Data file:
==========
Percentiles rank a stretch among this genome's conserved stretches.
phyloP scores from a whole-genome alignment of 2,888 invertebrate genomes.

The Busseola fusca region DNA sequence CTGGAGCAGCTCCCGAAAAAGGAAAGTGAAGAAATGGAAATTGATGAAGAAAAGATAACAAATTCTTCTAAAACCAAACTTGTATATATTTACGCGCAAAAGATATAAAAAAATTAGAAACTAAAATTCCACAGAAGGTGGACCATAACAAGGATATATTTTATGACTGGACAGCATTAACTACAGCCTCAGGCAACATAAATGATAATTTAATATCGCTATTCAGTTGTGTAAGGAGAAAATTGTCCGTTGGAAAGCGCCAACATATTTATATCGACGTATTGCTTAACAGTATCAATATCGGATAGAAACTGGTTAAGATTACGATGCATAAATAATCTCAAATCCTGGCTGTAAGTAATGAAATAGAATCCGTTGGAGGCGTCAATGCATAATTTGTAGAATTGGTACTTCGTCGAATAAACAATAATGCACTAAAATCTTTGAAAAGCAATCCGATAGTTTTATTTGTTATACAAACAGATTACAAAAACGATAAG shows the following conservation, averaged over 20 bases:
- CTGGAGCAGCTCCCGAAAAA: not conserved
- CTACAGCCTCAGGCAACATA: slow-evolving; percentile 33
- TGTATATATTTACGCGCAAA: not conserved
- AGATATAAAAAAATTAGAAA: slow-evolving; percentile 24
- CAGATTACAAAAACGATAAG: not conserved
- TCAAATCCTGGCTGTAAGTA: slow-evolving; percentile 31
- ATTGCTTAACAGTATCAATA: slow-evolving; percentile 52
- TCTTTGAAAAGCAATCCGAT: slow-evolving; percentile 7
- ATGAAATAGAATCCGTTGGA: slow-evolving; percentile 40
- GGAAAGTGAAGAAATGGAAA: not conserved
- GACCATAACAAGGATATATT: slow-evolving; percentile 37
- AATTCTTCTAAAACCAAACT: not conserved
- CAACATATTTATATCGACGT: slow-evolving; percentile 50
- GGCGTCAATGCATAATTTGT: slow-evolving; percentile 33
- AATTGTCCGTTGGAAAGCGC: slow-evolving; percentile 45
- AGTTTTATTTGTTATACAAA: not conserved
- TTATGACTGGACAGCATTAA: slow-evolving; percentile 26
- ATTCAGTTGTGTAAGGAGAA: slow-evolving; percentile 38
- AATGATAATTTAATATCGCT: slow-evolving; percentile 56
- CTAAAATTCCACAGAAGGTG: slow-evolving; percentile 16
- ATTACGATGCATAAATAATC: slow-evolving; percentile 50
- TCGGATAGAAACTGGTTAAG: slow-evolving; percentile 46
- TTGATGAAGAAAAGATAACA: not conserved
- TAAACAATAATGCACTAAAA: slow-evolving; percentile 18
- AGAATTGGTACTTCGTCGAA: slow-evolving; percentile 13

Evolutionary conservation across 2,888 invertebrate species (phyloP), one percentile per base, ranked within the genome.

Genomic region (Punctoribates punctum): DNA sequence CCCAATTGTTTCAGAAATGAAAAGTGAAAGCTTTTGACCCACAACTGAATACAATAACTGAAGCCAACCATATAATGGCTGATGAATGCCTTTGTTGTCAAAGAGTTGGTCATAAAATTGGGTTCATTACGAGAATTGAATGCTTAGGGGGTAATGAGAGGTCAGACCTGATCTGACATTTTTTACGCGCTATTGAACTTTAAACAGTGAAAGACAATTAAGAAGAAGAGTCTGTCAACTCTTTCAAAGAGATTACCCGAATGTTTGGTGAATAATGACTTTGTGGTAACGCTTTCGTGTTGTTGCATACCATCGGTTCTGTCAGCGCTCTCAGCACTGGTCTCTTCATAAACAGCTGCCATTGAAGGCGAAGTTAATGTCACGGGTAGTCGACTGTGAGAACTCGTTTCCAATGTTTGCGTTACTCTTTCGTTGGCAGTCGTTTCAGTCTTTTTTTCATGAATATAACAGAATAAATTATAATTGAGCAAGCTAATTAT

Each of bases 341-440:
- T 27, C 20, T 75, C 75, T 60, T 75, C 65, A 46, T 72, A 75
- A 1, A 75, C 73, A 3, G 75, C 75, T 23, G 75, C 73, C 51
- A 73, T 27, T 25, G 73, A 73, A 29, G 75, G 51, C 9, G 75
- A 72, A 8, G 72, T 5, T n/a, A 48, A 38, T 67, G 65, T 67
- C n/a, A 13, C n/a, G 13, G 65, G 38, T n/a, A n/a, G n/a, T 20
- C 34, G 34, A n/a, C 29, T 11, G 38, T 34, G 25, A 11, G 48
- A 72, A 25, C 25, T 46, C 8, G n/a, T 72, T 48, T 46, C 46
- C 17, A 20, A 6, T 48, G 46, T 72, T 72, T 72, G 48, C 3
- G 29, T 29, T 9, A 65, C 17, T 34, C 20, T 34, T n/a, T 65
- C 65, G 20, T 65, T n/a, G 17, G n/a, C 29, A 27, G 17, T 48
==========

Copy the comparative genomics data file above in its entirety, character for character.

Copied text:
Percentiles rank a stretch among this genome's conserved stretches.
phyloP scores from a whole-genome alignment of 2,888 invertebrate genomes.

The Busseola fusca region DNA sequence CTGGAGCAGCTCCCGAAAAAGGAAAGTGAAGAAATGGAAATTGATGAAGAAAAGATAACAAATTCTTCTAAAACCAAACTTGTATATATTTACGCGCAAAAGATATAAAAAAATTAGAAACTAAAATTCCACAGAAGGTGGACCATAACAAGGATATATTTTATGACTGGACAGCATTAACTACAGCCTCAGGCAACATAAATGATAATTTAATATCGCTATTCAGTTGTGTAAGGAGAAAATTGTCCGTTGGAAAGCGCCAACATATTTATATCGACGTATTGCTTAACAGTATCAATATCGGATAGAAACTGGTTAAGATTACGATGCATAAATAATCTCAAATCCTGGCTGTAAGTAATGAAATAGAATCCGTTGGAGGCGTCAATGCATAATTTGTAGAATTGGTACTTCGTCGAATAAACAATAATGCACTAAAATCTTTGAAAAGCAATCCGATAGTTTTATTTGTTATACAAACAGATTACAAAAACGATAAG shows the following conservation, averaged over 20 bases:
- CTGGAGCAGCTCCCGAAAAA: not conserved
- CTACAGCCTCAGGCAACATA: slow-evolving; percentile 33
- TGTATATATTTACGCGCAAA: not conserved
- AGATATAAAAAAATTAGAAA: slow-evolving; percentile 24
- CAGATTACAAAAACGATAAG: not conserved
- TCAAATCCTGGCTGTAAGTA: slow-evolving; percentile 31
- ATTGCTTAACAGTATCAATA: slow-evolving; percentile 52
- TCTTTGAAAAGCAATCCGAT: slow-evolving; percentile 7
- ATGAAATAGAATCCGTTGGA: slow-evolving; percentile 40
- GGAAAGTGAAGAAATGGAAA: not conserved
- GACCATAACAAGGATATATT: slow-evolving; percentile 37
- AATTCTTCTAAAACCAAACT: not conserved
- CAACATATTTATATCGACGT: slow-evolving; percentile 50
- GGCGTCAATGCATAATTTGT: slow-evolving; percentile 33
- AATTGTCCGTTGGAAAGCGC: slow-evolving; percentile 45
- AGTTTTATTTGTTATACAAA: not conserved
- TTATGACTGGACAGCATTAA: slow-evolving; percentile 26
- ATTCAGTTGTGTAAGGAGAA: slow-evolving; percentile 38
- AATGATAATTTAATATCGCT: slow-evolving; percentile 56
- CTAAAATTCCACAGAAGGTG: slow-evolving; percentile 16
- ATTACGATGCATAAATAATC: slow-evolving; percentile 50
- TCGGATAGAAACTGGTTAAG: slow-evolving; percentile 46
- TTGATGAAGAAAAGATAACA: not conserved
- TAAACAATAATGCACTAAAA: slow-evolving; percentile 18
- AGAATTGGTACTTCGTCGAA: slow-evolving; percentile 13

Evolutionary conservation across 2,888 invertebrate species (phyloP), one percentile per base, ranked within the genome.

Genomic region (Punctoribates punctum): DNA sequence CCCAATTGTTTCAGAAATGAAAAGTGAAAGCTTTTGACCCACAACTGAATACAATAACTGAAGCCAACCATATAATGGCTGATGAATGCCTTTGTTGTCAAAGAGTTGGTCATAAAATTGGGTTCATTACGAGAATTGAATGCTTAGGGGGTAATGAGAGGTCAGACCTGATCTGACATTTTTTACGCGCTATTGAACTTTAAACAGTGAAAGACAATTAAGAAGAAGAGTCTGTCAACTCTTTCAAAGAGATTACCCGAATGTTTGGTGAATAATGACTTTGTGGTAACGCTTTCGTGTTGTTGCATACCATCGGTTCTGTCAGCGCTCTCAGCACTGGTCTCTTCATAAACAGCTGCCATTGAAGGCGAAGTTAATGTCACGGGTAGTCGACTGTGAGAACTCGTTTCCAATGTTTGCGTTACTCTTTCGTTGGCAGTCGTTTCAGTCTTTTTTTCATGAATATAACAGAATAAATTATAATTGAGCAAGCTAATTAT

Each of bases 341-440:
- T 27, C 20, T 75, C 75, T 60, T 75, C 65, A 46, T 72, A 75
- A 1, A 75, C 73, A 3, G 75, C 75, T 23, G 75, C 73, C 51
- A 73, T 27, T 25, G 73, A 73, A 29, G 75, G 51, C 9, G 75
- A 72, A 8, G 72, T 5, T n/a, A 48, A 38, T 67, G 65, T 67
- C n/a, A 13, C n/a, G 13, G 65, G 38, T n/a, A n/a, G n/a, T 20
- C 34, G 34, A n/a, C 29, T 11, G 38, T 34, G 25, A 11, G 48
- A 72, A 25, C 25, T 46, C 8, G n/a, T 72, T 48, T 46, C 46
- C 17, A 20, A 6, T 48, G 46, T 72, T 72, T 72, G 48, C 3
- G 29, T 29, T 9, A 65, C 17, T 34, C 20, T 34, T n/a, T 65
- C 65, G 20, T 65, T n/a, G 17, G n/a, C 29, A 27, G 17, T 48